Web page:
Co-op boards have the right to reject any purchase application for any reason.
Boards may not discriminate in their decisions based on race, color, creed, age, national origin, citizenship status, gender, sexual orientation, disability, marital and family status, or lawful source of income and occupation.
Generally, it's easier to prove discrimination by a co-op board if your application is turned down without a request for an interview.
In court, co-op boards must provide nondiscriminatory reasons for a rejection decision. An interview may provide many subjective, nondiscriminatory reasons to reject an applicant.
A single mother of three applying to buy an apartment could be lawfully denied.
Like race and religion, family status is not a lawful reason to deny housing.
Most brokers recommend asking as many questions as possible during a co-op board interview to show preparation and interest.
You're being interviewed, not doing the interviewing. Also, questions about subletting, pets or using the space as a pied-a-terre may run afoul of board members' interests.
It's lawful and expected that co-op boards may ask an applicant personal questions during the interview.
Co-op boards are evaluating not only your financial resources, but also your fit in a community of people who live very close together. Don't be offended if they pry into your personal life.
According to the law, the standard that a co-op board must reach in order to justify a rejection is "business judgment."
Many parallels exist between a co-op board and the board of an incorporated business, so the most important court case governing the duties of co-op boards allows "business judgment" as the standard for actions and decisions.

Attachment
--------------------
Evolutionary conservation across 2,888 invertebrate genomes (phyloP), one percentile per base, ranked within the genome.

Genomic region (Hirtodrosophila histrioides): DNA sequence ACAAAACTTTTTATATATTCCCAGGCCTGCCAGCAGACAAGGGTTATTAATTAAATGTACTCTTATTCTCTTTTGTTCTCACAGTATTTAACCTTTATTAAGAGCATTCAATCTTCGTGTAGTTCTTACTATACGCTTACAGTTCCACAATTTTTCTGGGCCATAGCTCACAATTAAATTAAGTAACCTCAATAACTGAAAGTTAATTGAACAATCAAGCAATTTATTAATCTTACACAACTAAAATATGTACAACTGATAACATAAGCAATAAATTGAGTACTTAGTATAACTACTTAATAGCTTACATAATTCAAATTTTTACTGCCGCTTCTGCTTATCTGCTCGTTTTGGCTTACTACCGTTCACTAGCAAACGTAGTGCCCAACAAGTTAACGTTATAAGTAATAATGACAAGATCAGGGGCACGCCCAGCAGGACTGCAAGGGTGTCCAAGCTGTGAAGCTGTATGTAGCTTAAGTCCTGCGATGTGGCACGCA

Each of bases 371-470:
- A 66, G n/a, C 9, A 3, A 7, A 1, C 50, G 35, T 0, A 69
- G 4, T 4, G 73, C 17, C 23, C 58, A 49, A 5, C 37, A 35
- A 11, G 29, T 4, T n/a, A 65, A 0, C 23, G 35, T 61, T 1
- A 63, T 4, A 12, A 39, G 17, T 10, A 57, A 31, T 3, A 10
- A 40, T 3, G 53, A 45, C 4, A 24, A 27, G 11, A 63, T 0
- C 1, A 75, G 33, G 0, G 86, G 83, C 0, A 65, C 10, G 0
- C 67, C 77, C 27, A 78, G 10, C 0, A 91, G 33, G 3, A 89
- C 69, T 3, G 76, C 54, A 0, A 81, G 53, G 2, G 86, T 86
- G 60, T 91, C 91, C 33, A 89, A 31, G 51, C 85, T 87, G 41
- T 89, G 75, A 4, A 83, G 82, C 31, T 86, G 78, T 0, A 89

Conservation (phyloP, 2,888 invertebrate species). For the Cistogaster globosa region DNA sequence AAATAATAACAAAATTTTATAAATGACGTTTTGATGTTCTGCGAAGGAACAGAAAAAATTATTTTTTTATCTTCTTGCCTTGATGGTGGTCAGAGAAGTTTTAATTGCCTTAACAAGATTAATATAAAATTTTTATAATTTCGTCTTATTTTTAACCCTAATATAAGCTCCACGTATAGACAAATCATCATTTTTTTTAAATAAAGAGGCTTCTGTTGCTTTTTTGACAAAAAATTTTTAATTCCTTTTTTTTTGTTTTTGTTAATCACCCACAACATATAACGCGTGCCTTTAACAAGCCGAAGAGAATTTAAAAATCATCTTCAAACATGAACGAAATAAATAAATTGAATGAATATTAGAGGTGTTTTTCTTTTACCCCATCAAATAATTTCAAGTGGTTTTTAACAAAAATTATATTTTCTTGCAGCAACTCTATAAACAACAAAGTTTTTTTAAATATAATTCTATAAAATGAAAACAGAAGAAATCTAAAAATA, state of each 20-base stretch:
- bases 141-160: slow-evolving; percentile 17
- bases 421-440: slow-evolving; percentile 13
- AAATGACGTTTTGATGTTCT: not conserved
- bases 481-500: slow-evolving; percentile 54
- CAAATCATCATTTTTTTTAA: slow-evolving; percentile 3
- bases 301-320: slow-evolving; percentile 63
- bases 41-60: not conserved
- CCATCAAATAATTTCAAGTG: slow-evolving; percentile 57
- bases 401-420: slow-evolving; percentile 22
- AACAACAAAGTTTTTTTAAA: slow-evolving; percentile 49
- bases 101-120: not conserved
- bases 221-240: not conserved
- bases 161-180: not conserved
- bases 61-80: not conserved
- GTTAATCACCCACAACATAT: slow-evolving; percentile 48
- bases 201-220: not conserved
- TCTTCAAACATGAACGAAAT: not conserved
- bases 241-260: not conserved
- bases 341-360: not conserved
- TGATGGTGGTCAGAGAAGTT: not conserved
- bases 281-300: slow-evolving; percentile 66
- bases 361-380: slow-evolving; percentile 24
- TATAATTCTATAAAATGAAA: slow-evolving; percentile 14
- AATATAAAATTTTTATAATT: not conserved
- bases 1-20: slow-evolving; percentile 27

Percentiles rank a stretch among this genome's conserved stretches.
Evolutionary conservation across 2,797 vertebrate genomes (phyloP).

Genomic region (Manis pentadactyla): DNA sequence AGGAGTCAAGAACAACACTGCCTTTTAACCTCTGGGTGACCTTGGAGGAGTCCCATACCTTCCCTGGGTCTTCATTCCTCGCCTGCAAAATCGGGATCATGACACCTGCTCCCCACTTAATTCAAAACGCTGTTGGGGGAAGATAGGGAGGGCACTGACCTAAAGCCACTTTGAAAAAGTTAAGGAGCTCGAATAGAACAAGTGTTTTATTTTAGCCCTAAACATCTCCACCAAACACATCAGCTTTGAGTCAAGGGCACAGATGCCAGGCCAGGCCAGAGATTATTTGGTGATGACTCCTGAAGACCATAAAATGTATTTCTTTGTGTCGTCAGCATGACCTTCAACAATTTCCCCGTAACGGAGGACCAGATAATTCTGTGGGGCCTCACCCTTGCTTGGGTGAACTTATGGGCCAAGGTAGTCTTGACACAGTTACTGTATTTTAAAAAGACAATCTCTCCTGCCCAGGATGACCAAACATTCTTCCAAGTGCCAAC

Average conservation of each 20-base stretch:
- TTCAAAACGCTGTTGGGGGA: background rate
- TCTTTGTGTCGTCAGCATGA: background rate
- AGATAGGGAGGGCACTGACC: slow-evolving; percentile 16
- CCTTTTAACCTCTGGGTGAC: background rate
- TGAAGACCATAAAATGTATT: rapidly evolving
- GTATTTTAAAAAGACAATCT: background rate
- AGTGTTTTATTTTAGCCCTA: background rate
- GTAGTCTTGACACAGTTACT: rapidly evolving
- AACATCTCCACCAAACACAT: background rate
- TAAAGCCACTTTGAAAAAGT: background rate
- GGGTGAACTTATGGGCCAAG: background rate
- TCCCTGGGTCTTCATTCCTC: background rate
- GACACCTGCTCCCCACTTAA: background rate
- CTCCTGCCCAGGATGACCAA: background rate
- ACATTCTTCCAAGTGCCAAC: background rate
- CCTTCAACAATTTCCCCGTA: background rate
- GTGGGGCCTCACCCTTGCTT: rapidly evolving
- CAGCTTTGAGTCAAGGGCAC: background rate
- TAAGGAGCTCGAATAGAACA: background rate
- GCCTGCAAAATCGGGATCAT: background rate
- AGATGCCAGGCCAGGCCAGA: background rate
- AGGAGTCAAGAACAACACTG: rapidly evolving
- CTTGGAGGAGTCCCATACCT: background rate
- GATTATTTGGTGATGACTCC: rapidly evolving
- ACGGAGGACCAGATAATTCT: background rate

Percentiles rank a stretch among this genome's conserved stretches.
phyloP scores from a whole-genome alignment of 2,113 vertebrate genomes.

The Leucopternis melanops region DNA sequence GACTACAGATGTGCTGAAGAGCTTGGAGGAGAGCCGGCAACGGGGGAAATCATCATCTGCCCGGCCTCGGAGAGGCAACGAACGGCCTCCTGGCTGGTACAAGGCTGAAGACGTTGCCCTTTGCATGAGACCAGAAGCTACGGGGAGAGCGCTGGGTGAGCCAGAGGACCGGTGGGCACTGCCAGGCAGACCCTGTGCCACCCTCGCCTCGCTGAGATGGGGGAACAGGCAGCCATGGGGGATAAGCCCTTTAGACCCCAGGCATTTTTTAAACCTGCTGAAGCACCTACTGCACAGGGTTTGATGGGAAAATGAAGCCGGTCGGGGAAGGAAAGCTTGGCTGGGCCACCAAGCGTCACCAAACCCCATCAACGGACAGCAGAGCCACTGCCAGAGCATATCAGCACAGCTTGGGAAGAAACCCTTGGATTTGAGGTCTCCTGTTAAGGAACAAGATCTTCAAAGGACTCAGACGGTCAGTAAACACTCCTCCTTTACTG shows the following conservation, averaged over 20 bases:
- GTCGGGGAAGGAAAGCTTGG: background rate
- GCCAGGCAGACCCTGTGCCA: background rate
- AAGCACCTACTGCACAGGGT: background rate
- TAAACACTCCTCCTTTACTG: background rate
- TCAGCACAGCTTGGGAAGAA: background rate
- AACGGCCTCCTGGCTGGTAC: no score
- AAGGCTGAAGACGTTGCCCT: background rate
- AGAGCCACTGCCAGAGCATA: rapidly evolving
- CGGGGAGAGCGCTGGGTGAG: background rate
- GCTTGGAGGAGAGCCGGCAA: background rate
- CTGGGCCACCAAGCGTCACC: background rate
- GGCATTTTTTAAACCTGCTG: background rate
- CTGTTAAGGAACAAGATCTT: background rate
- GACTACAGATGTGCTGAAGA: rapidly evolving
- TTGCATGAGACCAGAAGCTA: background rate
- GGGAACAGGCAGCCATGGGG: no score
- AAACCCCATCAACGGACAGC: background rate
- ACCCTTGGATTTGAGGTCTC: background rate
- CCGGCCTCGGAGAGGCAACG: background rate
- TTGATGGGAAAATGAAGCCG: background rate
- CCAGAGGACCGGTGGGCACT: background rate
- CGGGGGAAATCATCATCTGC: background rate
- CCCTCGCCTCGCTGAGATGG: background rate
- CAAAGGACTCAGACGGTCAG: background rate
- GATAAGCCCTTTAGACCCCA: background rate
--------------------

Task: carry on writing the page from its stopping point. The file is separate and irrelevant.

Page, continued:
The vote of a co-op board can require an owner to go above and beyond the duties written in the co-op rules.
Board actions that are incongruent with written rules are some of the most common causes of co-op owner lawsuits.
A co-op board can be sued successfully for making a bad business decision.
The board can be sued, but it depends on how bad the decision is -- the board has a fiduciary duty to be responsible with shareholders' money.
It's not only legal, but also helpful for a buyer's broker to steer the buyer away from neighborhoods and buildings that are notoriously unfriendly to the buyer's race, religion or occupation.
While the usefulness of this action unfortunately remains debatable, its legality is not -- steering clients based on race, religion or occupation is illegally discriminatory.
An owner can be held responsible for a previous owner's lack of renovation permitting.
Unpermitted work in co-ops is frequent, and cases exist of boards requiring current owners to get retroactive permits for previous owners' renovations. Is this board action legal? This is a tricky gray area, but in some cases, yes.
Behind every co-op is a shady board of puppet masters pulling the very strings of existence, right? While it may seem that way, it's not always so. Take this fact-or-fiction quiz to test your knowledge of the authority and duties of co-op boards!
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